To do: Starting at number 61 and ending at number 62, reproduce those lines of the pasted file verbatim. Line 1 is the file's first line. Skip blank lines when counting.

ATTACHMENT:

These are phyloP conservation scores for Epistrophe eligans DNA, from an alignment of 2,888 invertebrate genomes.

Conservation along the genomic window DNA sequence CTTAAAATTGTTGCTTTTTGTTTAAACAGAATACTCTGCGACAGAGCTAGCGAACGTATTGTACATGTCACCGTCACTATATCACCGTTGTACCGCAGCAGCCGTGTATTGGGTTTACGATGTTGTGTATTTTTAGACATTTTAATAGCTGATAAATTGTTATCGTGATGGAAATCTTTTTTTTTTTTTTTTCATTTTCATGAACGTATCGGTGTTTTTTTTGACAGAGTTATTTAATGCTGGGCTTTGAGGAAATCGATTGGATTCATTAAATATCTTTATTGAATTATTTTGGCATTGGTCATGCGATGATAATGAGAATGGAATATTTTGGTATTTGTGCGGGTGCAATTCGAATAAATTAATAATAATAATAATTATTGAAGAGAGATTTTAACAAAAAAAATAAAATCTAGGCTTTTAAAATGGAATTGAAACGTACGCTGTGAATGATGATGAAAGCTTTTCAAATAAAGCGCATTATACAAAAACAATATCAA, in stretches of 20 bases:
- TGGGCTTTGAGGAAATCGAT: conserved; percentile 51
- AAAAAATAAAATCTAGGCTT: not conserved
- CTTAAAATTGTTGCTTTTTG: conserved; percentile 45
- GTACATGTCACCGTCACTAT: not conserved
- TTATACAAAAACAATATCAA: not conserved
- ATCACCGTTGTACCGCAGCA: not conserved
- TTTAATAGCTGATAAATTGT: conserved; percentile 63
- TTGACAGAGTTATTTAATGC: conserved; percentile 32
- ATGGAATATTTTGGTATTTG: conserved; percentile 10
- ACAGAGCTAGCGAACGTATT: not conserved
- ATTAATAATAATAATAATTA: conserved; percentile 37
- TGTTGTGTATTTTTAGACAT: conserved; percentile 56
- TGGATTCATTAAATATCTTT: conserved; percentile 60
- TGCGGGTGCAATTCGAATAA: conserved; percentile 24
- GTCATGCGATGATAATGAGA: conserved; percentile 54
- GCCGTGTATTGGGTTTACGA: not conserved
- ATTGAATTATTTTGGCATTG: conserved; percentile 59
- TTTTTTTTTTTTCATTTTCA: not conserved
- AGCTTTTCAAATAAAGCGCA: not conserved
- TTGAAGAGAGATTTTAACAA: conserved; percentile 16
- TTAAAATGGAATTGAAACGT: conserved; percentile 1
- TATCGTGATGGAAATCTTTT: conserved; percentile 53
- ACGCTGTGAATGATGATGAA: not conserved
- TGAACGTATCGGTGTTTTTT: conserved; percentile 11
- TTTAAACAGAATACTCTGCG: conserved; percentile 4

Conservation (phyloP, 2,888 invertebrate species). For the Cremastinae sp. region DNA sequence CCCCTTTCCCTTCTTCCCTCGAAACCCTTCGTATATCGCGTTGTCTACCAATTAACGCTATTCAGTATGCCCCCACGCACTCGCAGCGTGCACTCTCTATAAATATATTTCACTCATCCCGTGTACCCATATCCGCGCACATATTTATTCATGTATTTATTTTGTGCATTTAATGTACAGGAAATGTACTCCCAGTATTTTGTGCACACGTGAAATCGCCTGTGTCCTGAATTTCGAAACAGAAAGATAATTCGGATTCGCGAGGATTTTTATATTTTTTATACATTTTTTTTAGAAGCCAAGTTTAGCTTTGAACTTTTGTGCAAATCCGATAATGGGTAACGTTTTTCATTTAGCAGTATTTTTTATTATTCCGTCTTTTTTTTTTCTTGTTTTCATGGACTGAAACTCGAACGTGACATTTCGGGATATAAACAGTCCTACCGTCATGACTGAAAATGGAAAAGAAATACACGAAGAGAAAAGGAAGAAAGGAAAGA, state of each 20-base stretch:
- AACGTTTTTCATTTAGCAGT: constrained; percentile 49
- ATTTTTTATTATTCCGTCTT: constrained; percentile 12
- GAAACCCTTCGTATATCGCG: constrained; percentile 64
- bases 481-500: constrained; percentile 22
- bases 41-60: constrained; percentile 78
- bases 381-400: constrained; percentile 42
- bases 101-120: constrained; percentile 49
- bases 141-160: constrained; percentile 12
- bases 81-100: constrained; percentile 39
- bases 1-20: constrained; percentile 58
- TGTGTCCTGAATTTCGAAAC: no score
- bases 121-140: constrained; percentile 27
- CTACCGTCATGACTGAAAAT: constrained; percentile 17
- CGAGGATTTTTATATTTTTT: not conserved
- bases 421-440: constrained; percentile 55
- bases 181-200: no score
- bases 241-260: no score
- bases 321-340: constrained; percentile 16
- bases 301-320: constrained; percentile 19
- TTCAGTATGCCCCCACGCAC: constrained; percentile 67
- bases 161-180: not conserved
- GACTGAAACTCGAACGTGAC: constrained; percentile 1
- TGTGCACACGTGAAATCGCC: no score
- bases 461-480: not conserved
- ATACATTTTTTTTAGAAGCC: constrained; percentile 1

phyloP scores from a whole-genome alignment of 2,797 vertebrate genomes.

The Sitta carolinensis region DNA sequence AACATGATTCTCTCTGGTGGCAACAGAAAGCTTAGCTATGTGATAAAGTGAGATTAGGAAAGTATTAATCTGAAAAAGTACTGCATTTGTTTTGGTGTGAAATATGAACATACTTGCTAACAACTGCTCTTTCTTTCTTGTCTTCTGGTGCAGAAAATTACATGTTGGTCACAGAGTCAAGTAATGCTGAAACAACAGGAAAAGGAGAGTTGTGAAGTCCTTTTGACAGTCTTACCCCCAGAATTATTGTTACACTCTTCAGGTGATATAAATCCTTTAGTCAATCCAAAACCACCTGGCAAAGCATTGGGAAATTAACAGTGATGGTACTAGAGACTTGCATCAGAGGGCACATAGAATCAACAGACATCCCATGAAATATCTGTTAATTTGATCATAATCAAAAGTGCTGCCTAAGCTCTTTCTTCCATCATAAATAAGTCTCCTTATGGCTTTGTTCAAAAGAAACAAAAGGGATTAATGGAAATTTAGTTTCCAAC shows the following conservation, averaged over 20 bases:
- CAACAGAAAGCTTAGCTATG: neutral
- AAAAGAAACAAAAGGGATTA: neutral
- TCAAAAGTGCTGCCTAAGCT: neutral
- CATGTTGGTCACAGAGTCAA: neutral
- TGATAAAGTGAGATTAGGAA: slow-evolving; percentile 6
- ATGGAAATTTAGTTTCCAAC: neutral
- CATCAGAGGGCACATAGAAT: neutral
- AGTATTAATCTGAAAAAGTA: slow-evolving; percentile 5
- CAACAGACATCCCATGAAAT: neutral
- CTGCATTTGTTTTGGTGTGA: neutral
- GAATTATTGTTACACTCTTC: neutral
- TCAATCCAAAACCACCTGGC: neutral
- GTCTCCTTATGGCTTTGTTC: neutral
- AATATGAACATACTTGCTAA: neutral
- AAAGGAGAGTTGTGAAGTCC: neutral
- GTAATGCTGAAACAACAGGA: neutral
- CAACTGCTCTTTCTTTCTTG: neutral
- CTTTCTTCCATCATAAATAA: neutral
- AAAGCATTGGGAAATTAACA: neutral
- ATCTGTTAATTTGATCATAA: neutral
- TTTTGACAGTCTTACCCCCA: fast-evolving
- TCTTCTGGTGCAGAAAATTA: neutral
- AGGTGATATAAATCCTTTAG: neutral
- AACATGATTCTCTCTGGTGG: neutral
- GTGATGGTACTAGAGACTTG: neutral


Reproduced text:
- ATGGAAATTTAGTTTCCAAC: neutral
- CATCAGAGGGCACATAGAAT: neutral